Smoking and second hand smoke puts kids at risk to invasive meningococcal disease
December 11, 2012 (WLS) -- Exposure to second hand smoke during a mother's pregnancy or later in the home can increase a child's risk of invasive meningococcal disease, according to a report.
The disease is a major cause of bacterial meningitis, and can cause severe illness when bacteria invades the blood, lungs or joints.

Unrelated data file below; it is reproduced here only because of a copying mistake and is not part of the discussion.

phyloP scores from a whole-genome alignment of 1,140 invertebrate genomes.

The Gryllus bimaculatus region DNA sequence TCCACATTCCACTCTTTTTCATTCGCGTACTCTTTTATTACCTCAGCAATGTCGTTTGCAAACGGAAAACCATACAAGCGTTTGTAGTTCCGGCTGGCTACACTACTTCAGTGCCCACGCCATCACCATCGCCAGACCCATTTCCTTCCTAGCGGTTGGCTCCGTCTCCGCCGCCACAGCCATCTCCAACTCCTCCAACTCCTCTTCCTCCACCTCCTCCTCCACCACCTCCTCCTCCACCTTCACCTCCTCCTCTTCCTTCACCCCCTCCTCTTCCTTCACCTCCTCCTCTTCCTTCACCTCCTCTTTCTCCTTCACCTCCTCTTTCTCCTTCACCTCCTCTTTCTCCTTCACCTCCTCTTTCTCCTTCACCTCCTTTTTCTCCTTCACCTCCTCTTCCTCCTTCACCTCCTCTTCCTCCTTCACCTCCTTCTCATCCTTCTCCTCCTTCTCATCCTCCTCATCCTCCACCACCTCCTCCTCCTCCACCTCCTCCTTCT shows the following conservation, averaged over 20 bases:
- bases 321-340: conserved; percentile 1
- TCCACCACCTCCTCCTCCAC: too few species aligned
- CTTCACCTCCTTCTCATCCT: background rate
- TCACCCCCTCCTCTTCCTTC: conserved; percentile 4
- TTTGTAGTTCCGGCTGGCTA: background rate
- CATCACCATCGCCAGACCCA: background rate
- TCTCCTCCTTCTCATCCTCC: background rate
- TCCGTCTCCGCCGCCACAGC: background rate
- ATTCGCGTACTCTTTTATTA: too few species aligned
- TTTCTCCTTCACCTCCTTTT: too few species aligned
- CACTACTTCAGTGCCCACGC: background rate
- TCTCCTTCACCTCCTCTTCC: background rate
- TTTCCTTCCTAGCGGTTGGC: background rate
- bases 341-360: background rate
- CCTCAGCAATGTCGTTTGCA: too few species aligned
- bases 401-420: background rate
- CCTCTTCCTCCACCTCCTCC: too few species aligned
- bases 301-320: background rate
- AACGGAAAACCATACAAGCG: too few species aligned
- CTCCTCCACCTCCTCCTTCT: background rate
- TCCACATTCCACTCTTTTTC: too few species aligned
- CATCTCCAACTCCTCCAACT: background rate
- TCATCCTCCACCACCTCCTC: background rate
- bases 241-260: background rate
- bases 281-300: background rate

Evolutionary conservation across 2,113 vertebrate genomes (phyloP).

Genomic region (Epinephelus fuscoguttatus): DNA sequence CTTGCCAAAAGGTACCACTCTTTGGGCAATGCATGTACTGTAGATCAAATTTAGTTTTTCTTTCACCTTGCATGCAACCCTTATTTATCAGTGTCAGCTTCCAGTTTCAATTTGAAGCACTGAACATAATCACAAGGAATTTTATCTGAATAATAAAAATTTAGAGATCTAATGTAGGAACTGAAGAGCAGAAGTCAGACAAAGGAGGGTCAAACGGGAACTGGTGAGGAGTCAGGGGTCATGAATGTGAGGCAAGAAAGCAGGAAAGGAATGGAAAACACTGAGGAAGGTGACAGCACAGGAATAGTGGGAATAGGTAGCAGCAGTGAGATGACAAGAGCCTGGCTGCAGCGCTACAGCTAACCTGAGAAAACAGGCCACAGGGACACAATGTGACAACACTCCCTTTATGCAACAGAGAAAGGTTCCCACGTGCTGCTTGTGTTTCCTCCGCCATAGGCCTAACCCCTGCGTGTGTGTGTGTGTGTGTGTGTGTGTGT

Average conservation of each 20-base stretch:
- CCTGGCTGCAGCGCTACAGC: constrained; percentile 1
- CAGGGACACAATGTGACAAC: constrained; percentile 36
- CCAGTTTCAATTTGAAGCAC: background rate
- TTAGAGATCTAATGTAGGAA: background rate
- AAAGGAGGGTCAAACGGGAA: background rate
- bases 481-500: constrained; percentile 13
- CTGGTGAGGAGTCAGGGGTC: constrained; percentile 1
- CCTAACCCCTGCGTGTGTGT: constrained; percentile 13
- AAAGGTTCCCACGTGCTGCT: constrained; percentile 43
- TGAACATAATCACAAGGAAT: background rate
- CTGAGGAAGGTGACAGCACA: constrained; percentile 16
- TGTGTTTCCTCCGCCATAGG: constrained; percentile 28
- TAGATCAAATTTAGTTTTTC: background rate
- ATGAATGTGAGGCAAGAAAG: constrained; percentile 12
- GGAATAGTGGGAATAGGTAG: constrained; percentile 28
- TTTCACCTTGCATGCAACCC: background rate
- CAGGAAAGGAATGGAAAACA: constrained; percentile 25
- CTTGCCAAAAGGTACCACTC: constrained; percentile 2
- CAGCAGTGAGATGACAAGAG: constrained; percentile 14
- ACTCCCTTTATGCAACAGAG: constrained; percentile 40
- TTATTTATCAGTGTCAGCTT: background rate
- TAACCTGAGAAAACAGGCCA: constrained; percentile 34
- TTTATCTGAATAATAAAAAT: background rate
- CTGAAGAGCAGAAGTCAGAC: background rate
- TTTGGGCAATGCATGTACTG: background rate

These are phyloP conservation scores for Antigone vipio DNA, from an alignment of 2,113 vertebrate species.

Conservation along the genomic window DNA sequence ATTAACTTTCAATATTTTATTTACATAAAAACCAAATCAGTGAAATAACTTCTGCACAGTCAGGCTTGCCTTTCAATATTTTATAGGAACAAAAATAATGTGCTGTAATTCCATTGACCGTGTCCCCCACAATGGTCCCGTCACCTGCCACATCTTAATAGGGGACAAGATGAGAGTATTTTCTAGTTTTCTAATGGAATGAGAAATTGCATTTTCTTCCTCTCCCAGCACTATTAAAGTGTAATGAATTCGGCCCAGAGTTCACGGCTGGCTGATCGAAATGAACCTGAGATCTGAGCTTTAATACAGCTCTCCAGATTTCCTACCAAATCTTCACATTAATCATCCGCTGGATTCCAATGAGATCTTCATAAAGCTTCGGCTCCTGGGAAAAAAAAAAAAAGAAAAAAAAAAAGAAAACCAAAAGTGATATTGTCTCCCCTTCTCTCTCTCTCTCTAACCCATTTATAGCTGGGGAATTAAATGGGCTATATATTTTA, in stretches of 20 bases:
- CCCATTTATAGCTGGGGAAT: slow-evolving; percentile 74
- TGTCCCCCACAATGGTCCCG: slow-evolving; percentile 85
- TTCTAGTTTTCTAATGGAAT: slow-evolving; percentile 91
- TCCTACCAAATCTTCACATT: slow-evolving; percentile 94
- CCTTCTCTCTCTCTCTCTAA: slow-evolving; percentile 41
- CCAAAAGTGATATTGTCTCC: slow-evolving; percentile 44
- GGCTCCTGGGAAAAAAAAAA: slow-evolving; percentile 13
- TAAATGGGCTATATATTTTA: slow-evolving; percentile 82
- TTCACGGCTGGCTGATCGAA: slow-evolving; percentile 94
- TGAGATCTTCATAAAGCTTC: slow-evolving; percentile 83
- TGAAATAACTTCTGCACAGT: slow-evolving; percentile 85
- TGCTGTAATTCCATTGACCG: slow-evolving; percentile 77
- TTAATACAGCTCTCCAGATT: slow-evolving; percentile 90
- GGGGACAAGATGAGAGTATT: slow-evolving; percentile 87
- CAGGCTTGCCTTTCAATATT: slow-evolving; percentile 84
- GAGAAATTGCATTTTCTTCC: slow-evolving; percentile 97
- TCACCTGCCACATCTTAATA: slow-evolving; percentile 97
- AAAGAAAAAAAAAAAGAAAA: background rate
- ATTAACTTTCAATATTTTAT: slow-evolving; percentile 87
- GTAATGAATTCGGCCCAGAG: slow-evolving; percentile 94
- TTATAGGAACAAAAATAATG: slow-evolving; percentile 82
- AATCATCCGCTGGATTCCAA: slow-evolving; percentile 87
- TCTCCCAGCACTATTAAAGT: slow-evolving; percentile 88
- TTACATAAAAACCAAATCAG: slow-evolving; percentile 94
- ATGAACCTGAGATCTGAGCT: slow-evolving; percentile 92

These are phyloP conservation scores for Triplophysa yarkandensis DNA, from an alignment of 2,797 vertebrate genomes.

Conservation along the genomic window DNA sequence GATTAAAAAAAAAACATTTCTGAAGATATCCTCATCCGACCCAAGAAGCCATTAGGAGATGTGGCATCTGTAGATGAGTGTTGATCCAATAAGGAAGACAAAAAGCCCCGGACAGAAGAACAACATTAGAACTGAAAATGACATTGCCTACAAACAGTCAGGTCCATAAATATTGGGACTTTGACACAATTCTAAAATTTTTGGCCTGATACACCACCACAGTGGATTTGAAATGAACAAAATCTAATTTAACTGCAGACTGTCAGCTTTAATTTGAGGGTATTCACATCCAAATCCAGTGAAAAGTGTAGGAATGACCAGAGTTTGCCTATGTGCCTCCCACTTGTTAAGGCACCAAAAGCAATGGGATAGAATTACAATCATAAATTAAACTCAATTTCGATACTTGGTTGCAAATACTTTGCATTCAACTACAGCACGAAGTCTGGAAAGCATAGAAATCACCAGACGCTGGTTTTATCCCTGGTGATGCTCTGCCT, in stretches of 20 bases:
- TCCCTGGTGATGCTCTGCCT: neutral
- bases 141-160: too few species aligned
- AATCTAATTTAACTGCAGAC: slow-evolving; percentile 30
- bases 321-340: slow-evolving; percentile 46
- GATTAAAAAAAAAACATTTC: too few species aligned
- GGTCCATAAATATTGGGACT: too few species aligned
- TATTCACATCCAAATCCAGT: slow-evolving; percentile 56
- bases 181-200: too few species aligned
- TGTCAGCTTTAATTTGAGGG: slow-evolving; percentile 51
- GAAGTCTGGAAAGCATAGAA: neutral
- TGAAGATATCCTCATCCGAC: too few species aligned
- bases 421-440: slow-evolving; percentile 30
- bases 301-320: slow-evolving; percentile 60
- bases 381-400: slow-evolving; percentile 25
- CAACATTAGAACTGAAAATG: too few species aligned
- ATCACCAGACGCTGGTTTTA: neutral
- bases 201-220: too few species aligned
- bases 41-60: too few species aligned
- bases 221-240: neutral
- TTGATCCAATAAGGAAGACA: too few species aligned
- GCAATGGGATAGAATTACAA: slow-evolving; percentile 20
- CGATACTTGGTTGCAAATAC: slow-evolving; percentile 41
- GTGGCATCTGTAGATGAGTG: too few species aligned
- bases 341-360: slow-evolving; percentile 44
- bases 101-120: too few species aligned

Children and young adults are said to be particularly at risk.
Children born to mothers who smoked during pregnancy were three times more likely to also have this problem, the study said.
Scientist's say aren't sure how tobacco smoke affects these children, but encourage adults not to smoke in the home or around children.
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